Camp Mar

Lucknow

UP

India

 

03.12.36

 

Dear Alex

 

Life is nothing if not varied, so here I am within 16 hours’ notice in camp for a fortnight with an Indian regiment: “The 1st Battalion of King George’s Own Light Cavalry” as their Medical Officer.  The stay here will be one of novelty for me but for Tess it means still another separation in a strange country: I can however get into Lucknow during the day often as the camp is only 11 miles out.  Tess is driving the car out for me this morning.

 

The camp is laid out over a wide area “roads” and paths laid out neatly by lines of whitewashed stones.  There are about 200 Indian cavalry troops with their horses and about 8 Officers (7 English and 1 Indian) who live in a double row of single tents and being India, in addition to camp furniture, bring a chest of drawers and easy chair from the bungalow and a few rugs.  We dine in a “mess” – three tents run together where full meals are served up by our own personal servants waiting at table.  In the mess one gets the daily paper, the latest post edition of the Times, Tatler etc.

 

My job is, first, to see the “morning sick” – chiefly minor cuts and wounds from falls, and to evacuate by ambulance to hospital in Lucknow more serious cases; to dope the water supply with Chlorine to make it safe; to do a daily sanitary inspection to see that waste is disposed of and that flies are not breeding.  In addition yesterday, a chap kept following me with half-a-dozen goats on a string – why I couldn’t at first find out – until at last I found I had to say whether they were sound in flesh and limb before slaughter for the pot.  This lends variety to the work of an eye specialist.

 

 

 

 

 

 

 

 

 

 

These, however, are routine jobs, and from tomorrow I shall go out on horseback with the squadron across-country, and learn just what a medical officer has to do on such an outing: decide on an imaginary dressing-station for imaginary wounded and so on.  It sounds rather like play, indeed most of soldiering in India – bar the frontier – is a kind of play, although a very necessary one and none the less efficient.  The British Cavalry Officer in India is not the snob Punch would make him out to be – at least not if one lives with them.  They are exceedingly pleasant.  They are specialists of course – on horses and cavalry tactics – and their lighter interest centres chiefly round polo, but they recognize I’m a Doctor first and don’t expect me to know their specialty too.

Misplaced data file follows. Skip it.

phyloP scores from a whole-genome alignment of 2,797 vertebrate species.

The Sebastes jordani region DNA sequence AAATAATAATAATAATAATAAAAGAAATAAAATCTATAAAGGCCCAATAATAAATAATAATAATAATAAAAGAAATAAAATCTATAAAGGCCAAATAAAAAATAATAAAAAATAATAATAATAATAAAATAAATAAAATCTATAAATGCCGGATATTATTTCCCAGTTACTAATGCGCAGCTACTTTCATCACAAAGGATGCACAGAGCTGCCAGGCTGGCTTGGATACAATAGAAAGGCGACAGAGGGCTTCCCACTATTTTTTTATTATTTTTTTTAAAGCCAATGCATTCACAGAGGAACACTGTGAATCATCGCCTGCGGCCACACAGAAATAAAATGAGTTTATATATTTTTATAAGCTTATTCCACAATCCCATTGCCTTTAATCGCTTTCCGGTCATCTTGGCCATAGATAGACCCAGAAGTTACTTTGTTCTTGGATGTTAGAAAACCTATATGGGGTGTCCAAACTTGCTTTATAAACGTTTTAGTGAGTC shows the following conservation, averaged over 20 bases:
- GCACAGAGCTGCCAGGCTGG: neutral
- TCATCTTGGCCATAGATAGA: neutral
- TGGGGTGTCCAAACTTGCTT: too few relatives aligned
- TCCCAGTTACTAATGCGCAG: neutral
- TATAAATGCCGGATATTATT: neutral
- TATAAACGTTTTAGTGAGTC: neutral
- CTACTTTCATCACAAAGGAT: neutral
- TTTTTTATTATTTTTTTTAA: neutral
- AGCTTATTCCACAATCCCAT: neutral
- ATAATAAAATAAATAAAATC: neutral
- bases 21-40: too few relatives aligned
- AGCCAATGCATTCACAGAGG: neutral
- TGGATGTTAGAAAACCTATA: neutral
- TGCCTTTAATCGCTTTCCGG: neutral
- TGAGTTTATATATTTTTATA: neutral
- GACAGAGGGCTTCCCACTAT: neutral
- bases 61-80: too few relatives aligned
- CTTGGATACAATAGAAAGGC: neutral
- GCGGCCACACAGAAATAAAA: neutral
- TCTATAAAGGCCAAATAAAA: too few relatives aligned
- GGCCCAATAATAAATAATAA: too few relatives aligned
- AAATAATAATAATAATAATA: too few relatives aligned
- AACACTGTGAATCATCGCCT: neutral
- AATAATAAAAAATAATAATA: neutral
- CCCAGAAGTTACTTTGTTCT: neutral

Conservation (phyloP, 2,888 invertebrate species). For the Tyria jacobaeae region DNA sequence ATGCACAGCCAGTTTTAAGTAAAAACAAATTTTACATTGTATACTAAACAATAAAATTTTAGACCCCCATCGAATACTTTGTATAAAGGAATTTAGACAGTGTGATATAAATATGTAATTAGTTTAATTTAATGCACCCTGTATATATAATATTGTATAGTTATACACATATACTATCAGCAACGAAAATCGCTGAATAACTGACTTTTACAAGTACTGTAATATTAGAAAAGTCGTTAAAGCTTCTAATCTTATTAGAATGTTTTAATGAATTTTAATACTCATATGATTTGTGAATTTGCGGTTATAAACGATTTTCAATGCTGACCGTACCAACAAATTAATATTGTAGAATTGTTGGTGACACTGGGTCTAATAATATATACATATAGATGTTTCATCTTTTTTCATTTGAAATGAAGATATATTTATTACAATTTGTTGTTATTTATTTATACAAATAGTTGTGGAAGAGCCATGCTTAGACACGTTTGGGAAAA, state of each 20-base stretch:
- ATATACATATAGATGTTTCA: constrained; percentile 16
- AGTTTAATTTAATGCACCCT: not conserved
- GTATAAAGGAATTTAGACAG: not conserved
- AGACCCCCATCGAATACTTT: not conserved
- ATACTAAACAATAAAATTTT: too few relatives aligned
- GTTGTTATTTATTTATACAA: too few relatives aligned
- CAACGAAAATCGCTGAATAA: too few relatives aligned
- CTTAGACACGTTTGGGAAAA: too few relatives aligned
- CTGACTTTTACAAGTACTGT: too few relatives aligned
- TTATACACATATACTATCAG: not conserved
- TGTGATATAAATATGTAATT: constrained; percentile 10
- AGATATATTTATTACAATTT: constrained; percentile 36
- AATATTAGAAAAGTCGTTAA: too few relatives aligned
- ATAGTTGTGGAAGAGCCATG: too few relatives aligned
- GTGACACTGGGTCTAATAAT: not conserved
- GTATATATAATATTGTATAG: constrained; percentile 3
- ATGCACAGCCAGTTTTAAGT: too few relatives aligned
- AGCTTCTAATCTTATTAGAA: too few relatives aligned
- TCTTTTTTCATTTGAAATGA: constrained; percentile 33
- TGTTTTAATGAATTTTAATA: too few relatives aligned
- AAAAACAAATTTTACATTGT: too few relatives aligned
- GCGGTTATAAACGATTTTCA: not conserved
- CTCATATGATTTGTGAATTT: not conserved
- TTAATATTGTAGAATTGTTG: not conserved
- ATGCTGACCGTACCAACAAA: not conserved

This morning, the other officers having gone out with most ten men and horses for an exercise on which I was not required, I got hold of an Indian Havildor (equivalent of Sergeant) and asked for a horse, and as I have not been on one for some months, not a Kharab-wala (“bad-un”).  At last he got one a “bilkul siohawala” (“absolutely straight one” – whatever that means).  It was another officer’s charger and seemed very much rested and ready for a run!  However I managed to control it fairly reasonably.

 

Last week before coming to Camp, Tess and I had quite a gay week.  We attended our first Government House Ball given by Sir Harry and Lady Haig, Governor of United Provinces.  It, too, was quite an experience.  The trees in the large park grounds are lit up with hundreds of coloured electric bulbs, and hundreds of policeman were out directing the halfmile long stream of cars with guests, which were allowed to stop about ½ minute to disgorge passengers before moving on.  Inside the men were all in the Evening Dress uniforms of their regiment or unit (I don’t think you’ve seen mine) and the ladies in full evening dress with long white gloves. 

 

 

 

 

 

 

 

 

 

During the first dance there was a pause, The National Anthem, flunkeys made a passage way with red cord down the middle of the hall and His Excellency and Lady Haig preceded by two very self-conscious ADC’s passed down to a “march” tune to a dais on which there were two thrones. The more distinguished guests were called up in turn to talk with them, the first being some Indians.  Now that Indianization is proceeding in every service, there were quite a big number present and more mixing is beginning to take place.  There were eats and drinks galore.

 

The other event was a Fancy Dress Ball in an old Palace of the King of Oudh (the last moghul King).  I went in my kilt, and Tess had spent a week making a Victorian Costume.  On both outings we were out to dinner before the dance.

 

This camp has entirely upset our posting of Christmas presents so I am sorry yours and Jeans will not arrive till January.

 

Cheerio to both.

 

Yours affectionately

 

Wilson

 

 

 

 

 

 

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